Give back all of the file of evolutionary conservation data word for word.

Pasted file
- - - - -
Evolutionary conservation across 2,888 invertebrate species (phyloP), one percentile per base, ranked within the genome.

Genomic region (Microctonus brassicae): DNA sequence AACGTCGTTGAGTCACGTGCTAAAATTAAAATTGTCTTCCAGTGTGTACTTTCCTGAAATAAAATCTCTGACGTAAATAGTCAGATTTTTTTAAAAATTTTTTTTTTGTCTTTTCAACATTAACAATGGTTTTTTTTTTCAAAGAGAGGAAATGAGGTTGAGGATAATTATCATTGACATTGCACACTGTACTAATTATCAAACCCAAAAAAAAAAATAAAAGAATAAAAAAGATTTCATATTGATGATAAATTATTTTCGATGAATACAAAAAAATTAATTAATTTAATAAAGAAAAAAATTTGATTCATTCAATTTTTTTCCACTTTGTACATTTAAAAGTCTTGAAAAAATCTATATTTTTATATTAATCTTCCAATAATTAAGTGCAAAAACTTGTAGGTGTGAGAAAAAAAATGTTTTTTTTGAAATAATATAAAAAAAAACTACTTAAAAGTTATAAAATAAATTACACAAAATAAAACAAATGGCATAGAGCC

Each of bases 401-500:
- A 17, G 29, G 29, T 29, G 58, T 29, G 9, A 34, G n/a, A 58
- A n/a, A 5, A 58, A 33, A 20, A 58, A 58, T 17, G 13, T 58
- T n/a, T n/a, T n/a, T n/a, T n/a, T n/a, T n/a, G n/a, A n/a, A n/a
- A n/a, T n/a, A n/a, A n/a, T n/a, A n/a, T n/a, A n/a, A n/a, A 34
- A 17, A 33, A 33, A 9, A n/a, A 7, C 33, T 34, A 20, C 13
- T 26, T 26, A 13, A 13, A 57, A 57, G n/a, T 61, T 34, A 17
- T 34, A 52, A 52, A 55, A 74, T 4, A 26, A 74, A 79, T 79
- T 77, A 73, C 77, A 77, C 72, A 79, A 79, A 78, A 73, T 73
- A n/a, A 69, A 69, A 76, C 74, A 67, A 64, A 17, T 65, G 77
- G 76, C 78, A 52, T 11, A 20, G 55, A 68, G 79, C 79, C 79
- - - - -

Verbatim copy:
Evolutionary conservation across 2,888 invertebrate species (phyloP), one percentile per base, ranked within the genome.

Genomic region (Microctonus brassicae): DNA sequence AACGTCGTTGAGTCACGTGCTAAAATTAAAATTGTCTTCCAGTGTGTACTTTCCTGAAATAAAATCTCTGACGTAAATAGTCAGATTTTTTTAAAAATTTTTTTTTTGTCTTTTCAACATTAACAATGGTTTTTTTTTTCAAAGAGAGGAAATGAGGTTGAGGATAATTATCATTGACATTGCACACTGTACTAATTATCAAACCCAAAAAAAAAAATAAAAGAATAAAAAAGATTTCATATTGATGATAAATTATTTTCGATGAATACAAAAAAATTAATTAATTTAATAAAGAAAAAAATTTGATTCATTCAATTTTTTTCCACTTTGTACATTTAAAAGTCTTGAAAAAATCTATATTTTTATATTAATCTTCCAATAATTAAGTGCAAAAACTTGTAGGTGTGAGAAAAAAAATGTTTTTTTTGAAATAATATAAAAAAAAACTACTTAAAAGTTATAAAATAAATTACACAAAATAAAACAAATGGCATAGAGCC

Each of bases 401-500:
- A 17, G 29, G 29, T 29, G 58, T 29, G 9, A 34, G n/a, A 58
- A n/a, A 5, A 58, A 33, A 20, A 58, A 58, T 17, G 13, T 58
- T n/a, T n/a, T n/a, T n/a, T n/a, T n/a, T n/a, G n/a, A n/a, A n/a
- A n/a, T n/a, A n/a, A n/a, T n/a, A n/a, T n/a, A n/a, A n/a, A 34
- A 17, A 33, A 33, A 9, A n/a, A 7, C 33, T 34, A 20, C 13
- T 26, T 26, A 13, A 13, A 57, A 57, G n/a, T 61, T 34, A 17
- T 34, A 52, A 52, A 55, A 74, T 4, A 26, A 74, A 79, T 79
- T 77, A 73, C 77, A 77, C 72, A 79, A 79, A 78, A 73, T 73
- A n/a, A 69, A 69, A 76, C 74, A 67, A 64, A 17, T 65, G 77
- G 76, C 78, A 52, T 11, A 20, G 55, A 68, G 79, C 79, C 79